8. Lou January 4th, 2010 11:47 am

    Two new artificial knees are what Michael is using as an excuse to go ice climbing instead of skiing. He could be making it all up, but he’s usually pretty honest. :angel:

  9. Lou January 4th, 2010 11:49 am

    Jimbo, if one cares to google, they can find excellent videos of knee replacement surgery. I won’t share the link as I might be sued for the cost of the barf bags. But if you can take it, they’re pretty interesting, even amazing.

  10. gillesleskieur January 4th, 2010 12:26 pm

    Lou

    i think your theory about the mounting position is right. skiing winter snow i hade no problem with the rear mounting position, aldo in the spirng sometime i moved evrything forward and found the ski to perform much better on harder snow… up to very steep hard snow actually..

  11. Lou January 4th, 2010 12:34 pm

    What I usually try to do with the mount is pick a rear hole position that’ll allow use of either set of front holes. Not always possible, but very nice when you can set it up that way.

  12. Jon January 4th, 2010 1:31 pm

    Is that first photo for real? Did someone install a T-bar??

  13. dave downing January 4th, 2010 1:40 pm

    good to see Marble Ski Area is open for the season, and with new terrain south of town it seems :)

  14. Greg in Utah January 4th, 2010 3:03 pm

    Look at all those tracks in the first photo. And people say that the Wasatch BC is busy.

  15. Lou January 4th, 2010 3:26 pm

    Greg, it took two weeks to make all those tracks. :biggrin:

  16. Caleb Wray January 4th, 2010 3:42 pm

    You guys have been hammering that zone. I speak out of jealousy. Looks like I need to head over soon.

  17. Greg in Utah January 4th, 2010 6:18 pm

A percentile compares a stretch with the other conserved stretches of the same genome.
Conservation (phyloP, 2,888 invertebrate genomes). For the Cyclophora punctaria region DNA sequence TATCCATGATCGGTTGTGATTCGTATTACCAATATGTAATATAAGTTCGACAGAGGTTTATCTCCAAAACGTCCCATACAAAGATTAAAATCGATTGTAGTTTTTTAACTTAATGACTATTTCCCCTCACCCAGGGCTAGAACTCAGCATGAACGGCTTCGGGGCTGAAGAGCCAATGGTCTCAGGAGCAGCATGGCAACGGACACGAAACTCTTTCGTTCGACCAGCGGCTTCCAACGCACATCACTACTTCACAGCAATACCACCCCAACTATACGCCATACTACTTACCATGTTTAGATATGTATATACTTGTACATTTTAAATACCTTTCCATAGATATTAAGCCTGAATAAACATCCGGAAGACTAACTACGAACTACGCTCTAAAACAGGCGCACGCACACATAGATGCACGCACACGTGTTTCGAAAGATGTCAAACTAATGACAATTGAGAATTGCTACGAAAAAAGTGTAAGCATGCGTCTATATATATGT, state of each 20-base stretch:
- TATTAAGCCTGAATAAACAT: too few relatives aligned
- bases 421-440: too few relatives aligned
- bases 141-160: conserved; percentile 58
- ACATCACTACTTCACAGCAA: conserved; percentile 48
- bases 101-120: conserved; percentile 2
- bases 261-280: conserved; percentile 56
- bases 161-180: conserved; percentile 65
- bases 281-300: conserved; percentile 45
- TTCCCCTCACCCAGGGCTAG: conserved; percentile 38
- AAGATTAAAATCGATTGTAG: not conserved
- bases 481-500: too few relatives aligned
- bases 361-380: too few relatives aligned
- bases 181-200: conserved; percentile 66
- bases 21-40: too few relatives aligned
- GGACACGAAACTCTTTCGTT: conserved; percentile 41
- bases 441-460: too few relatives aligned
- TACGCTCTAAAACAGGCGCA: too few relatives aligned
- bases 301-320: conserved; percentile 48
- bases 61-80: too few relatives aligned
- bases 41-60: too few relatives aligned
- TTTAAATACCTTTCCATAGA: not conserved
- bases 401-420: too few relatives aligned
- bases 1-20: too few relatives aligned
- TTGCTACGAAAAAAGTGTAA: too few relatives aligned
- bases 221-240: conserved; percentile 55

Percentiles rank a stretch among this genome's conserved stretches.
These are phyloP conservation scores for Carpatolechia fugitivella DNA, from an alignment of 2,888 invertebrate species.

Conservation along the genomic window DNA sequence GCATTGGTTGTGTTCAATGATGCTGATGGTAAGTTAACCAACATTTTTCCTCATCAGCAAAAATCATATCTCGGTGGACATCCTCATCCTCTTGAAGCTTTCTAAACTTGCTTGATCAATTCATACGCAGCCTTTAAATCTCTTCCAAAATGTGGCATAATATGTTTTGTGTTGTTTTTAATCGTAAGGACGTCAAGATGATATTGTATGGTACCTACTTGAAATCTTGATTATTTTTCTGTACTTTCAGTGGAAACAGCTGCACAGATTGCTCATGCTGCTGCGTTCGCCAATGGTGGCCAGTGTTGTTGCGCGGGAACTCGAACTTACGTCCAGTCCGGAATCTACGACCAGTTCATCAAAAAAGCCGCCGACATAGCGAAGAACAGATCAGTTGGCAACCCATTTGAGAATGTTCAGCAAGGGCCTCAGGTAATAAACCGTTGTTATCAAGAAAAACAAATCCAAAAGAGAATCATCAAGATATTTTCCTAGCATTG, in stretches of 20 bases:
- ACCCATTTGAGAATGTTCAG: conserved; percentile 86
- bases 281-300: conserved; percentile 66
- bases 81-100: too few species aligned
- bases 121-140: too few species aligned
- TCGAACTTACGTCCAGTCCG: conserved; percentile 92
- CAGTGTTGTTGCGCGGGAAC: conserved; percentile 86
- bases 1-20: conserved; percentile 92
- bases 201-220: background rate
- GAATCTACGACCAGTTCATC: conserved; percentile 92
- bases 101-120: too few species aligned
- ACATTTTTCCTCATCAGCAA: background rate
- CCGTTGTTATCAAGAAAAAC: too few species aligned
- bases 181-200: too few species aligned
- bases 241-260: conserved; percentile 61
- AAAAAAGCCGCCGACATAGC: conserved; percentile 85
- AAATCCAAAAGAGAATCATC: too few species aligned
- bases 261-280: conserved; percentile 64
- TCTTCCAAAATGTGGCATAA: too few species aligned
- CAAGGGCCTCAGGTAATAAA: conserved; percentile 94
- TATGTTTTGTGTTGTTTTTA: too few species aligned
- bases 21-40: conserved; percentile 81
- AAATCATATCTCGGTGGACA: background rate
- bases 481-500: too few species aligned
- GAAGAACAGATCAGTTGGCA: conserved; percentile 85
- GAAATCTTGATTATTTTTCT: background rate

That would never happen in the wasatch because it never goes more than 3 days without another 24 inches of 5%.

  18. Patrick January 4th, 2010 8:23 pm

    Except for, say, the last 3 weeks of little snow.

  19. Greg in Utah January 4th, 2010 9:08 pm

    Oh yeah. I think I had fallen asleep for a moment and was dreaming

  20. Michael Kennedy January 5th, 2010 7:54 am

    Lou, the new knees make it possible to go ice climbing again. Too painful walking around in crampons before!

    They are working great so far for skiing. I’m still working on getting fit … can’t help the age part of the equation but certainly could lose a few pounds.

  21. Lou January 5th, 2010 8:26 am

    Um, I just ate half of Julie’s Christmas cake for breakfast. Now I’ll join you at Weight Watchers.

  22. Al Arnal January 5th, 2010 5:55 pm

    Wow that slope in the first picture got tracked up fast! We were the first ones to ski it on Sunday and we didn’t start dropping in there until noon. Here’s a shot of what it looked like before the carnage: http://www.tetongravity.com/forums/attachment.php?attachmentid=71027&stc=1&d=1262567103

  23. Lynn B January 7th, 2010 4:14 pm

    I’d seriously like to get some of those “K2 Girl Coombas”, but I’m wondering how heavy the two smallest versions of the ski are? Do they ski ‘short’ because of the tips — looks like Julie chose a lower forehead length. Any chance of a review?

  24. LITINHO January 13th, 2010 11:04 am

    HI ALL,

    I’m a guy from BARCELONA who is coming to UTAH next week to freeski. I don’t know if it’s necessary or not to bring the ARVA or if it’s possible to rent the ARVA here in Salt Lake and where can i rent it????

    I would appreciatte if someone can help me…… I use to ski in the french alps but it’s the first time I will ski in the US, and I really don’t know if ARVA is needed or not, if I have to bring also my RECCO….

    Many thanks in advance to everybody…..Gracias y adiós!!

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Welcome to Louis (Lou) Dawson's backcountry skiing information opinion website and e magazine. Lou's passion for the past 45 years has been alpinism, climbing, mountaineering and skiing -- along with all manner of outdoor recreation. He has authored numerous books and articles about backcountry skiing and is well known as the first person to ski down all 54 of Colorado's 14,000-foot peaks, otherwise known as the Fourteeners! Books and free back country news and information here, and tons of Randonnee rando telemark info.